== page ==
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On Thu, May 26, 2011 at 9:22 PM, Ill Everbe <illeverbe / yahoo.com> wrote:

> #i have a file 'user.rb' in the current directory. if i ...
>
> require "user"
>
> #i get this messege (1.9.2 in xp and in windows 7)
>
> ##<internal:lib/rubygems/custom_require>:29:in `require': no such file
> to
> ##load -- user_input (LoadError)
> ##  from <internal:lib/rubygems/custom_require>:29:in `require'
>
> ##this worked fine in 1.9.1 in xp. and when i
>
> puts $:
>
> #in 1.9.1 the last load path is '.', but '.' is not in load path for
> #1.9.2
> #works fine if i
>
> require_relative 'user'
>
> #or if i
>
> load 'user.rb'
>
> #a bug or a reason for this behavior?  i used the installer. on xp and
> on #windows 7
>
> --
> Posted via http://www.ruby-forum.com/.
>
>
It's intentional, because "." is relative. So your script would work if you
invoke it from the same dir on 1.9.1, but would break if you invoke it from
the parent dir, because now it is looking in the parent dir for "user"
rather than the dir of the file. So most code that does require statements
like that has a bug there.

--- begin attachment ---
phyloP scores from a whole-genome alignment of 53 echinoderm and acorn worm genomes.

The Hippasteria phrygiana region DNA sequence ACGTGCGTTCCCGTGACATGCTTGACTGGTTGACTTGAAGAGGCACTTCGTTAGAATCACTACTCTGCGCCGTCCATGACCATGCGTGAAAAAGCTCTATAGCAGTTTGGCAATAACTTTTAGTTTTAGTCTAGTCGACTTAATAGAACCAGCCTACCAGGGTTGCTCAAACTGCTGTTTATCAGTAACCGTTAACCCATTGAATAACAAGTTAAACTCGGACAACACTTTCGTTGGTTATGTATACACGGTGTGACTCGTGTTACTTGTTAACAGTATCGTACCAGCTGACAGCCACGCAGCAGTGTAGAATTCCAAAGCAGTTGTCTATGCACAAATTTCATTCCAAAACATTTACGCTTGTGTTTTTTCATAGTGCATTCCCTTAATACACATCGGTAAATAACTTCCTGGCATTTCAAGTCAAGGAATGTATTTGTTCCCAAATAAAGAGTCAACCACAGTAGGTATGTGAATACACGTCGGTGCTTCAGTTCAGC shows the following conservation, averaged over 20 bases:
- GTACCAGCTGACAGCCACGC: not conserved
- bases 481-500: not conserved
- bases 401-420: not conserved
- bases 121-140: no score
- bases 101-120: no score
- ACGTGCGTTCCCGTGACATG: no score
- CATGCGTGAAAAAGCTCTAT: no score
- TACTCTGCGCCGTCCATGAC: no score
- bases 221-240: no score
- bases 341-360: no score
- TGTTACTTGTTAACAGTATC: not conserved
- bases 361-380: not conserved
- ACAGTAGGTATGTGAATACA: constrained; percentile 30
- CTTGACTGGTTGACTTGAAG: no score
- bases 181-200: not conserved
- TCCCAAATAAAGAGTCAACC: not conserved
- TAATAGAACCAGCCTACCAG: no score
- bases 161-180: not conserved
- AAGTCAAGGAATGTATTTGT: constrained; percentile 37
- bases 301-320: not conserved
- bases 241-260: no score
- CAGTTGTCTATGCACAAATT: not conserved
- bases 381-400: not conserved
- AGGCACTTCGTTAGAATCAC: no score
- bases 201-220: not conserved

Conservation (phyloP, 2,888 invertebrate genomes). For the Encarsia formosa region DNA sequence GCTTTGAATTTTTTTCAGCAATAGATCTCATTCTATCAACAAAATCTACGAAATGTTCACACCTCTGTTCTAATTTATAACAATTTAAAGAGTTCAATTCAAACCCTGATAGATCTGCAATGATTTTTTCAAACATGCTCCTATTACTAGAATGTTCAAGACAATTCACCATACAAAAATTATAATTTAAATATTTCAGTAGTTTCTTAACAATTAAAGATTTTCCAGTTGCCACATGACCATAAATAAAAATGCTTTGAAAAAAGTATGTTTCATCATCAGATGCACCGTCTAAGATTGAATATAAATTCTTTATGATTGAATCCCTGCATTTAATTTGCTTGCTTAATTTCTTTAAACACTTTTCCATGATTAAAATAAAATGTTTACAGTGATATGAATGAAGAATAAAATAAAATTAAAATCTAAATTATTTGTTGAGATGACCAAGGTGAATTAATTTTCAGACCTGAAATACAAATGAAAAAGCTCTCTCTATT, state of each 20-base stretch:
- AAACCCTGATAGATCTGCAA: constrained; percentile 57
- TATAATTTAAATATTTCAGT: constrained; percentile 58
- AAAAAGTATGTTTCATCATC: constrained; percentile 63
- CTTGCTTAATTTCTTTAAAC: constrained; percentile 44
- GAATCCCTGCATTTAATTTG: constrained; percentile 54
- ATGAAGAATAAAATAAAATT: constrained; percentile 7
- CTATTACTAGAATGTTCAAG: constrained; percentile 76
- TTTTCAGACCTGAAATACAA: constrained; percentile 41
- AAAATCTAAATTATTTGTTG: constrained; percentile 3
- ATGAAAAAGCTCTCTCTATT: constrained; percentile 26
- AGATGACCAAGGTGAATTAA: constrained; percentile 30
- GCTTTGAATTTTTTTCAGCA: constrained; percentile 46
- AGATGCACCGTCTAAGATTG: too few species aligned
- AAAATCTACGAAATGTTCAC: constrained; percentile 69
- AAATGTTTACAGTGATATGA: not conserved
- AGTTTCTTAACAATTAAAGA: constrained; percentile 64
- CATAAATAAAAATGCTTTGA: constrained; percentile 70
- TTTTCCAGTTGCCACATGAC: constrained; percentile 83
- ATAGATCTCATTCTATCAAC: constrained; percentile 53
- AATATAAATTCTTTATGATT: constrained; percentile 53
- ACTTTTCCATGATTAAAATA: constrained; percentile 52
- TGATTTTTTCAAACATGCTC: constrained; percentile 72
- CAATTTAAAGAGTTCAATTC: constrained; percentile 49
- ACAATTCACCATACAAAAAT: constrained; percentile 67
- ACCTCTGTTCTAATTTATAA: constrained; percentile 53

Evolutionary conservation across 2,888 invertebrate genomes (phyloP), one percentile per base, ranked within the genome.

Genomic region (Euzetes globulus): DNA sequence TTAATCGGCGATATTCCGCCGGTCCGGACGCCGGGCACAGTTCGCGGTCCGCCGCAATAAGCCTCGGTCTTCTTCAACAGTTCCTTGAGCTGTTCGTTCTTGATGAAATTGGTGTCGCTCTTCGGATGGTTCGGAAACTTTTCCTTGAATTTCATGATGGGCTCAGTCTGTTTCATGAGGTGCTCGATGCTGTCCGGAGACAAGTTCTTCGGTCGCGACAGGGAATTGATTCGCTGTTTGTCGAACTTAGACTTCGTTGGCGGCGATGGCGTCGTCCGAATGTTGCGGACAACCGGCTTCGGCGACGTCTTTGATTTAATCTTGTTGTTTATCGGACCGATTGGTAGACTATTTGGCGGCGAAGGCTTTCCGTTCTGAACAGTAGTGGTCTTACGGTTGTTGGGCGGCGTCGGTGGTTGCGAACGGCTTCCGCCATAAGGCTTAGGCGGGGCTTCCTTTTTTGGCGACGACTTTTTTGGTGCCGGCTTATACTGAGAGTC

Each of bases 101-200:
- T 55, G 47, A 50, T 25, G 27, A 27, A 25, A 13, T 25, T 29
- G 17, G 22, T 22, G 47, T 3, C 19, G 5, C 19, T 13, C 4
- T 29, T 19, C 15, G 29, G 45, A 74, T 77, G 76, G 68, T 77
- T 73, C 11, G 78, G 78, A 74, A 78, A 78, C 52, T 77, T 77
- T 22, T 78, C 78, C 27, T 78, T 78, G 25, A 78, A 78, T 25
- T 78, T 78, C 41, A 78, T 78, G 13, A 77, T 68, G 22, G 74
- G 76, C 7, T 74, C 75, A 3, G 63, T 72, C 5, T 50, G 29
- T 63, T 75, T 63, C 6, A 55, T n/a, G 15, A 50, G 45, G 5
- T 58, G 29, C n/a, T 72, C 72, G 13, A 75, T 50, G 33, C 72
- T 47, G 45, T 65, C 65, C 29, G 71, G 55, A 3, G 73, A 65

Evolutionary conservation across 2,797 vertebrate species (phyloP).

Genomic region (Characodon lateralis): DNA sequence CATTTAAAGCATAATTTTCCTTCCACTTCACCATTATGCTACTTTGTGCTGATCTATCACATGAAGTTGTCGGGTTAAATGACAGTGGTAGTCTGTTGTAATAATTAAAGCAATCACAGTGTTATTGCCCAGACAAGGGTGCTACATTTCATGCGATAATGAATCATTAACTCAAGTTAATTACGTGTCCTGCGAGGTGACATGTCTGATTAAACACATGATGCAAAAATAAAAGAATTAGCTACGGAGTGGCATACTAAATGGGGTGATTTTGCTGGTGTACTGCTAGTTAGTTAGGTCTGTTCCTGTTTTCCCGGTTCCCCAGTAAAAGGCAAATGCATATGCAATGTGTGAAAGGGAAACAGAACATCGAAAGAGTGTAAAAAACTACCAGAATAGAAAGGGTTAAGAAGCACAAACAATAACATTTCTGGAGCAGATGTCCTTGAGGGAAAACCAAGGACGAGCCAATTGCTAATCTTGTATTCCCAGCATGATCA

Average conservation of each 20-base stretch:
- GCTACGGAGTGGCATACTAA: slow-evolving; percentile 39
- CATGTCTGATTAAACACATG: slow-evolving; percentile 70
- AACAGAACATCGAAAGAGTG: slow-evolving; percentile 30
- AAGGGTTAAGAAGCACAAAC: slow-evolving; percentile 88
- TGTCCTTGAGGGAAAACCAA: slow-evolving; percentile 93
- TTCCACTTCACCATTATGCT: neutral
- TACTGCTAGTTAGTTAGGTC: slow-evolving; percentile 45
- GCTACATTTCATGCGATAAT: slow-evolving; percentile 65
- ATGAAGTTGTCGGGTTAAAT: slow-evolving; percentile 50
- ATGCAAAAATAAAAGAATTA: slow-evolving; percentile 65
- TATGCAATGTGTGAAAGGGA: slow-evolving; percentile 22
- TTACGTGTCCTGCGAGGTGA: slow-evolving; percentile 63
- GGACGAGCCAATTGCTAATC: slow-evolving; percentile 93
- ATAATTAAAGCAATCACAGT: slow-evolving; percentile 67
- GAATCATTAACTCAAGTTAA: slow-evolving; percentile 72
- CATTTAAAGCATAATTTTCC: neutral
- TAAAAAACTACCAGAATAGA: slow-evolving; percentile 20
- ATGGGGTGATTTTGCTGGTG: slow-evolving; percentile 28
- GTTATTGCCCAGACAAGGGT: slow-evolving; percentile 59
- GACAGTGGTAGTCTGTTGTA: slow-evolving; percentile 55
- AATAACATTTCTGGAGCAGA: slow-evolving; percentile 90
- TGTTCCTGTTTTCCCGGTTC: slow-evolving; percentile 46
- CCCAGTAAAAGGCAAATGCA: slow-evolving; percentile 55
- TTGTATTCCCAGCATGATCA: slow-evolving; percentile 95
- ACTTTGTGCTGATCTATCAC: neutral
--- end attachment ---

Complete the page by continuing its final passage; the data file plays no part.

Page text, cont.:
IDK what everyone else does, but for me, if its a bigger project, I add the
project root dir to the load path so that require("user") would then work if
user.rb is in the root dir of the project.

For smaller projects, like 1 or 2 files, I just do require("#{File.dirname
__FILE__}/user").

In library code (ie a gem you are writing), I don't think you are supposed
to alter the load path as part of the lib at all, rather do that in your
test code or in your binary, or just rely on rubygems to do it for you. Then
within the library, you can require things relative to the lib directory of
your project, even though the lib itself doesn't alter the path.



I'd be interested to know whether everyone else does it like this also, or
if you guys have discovered some useful pattern I don't know about.

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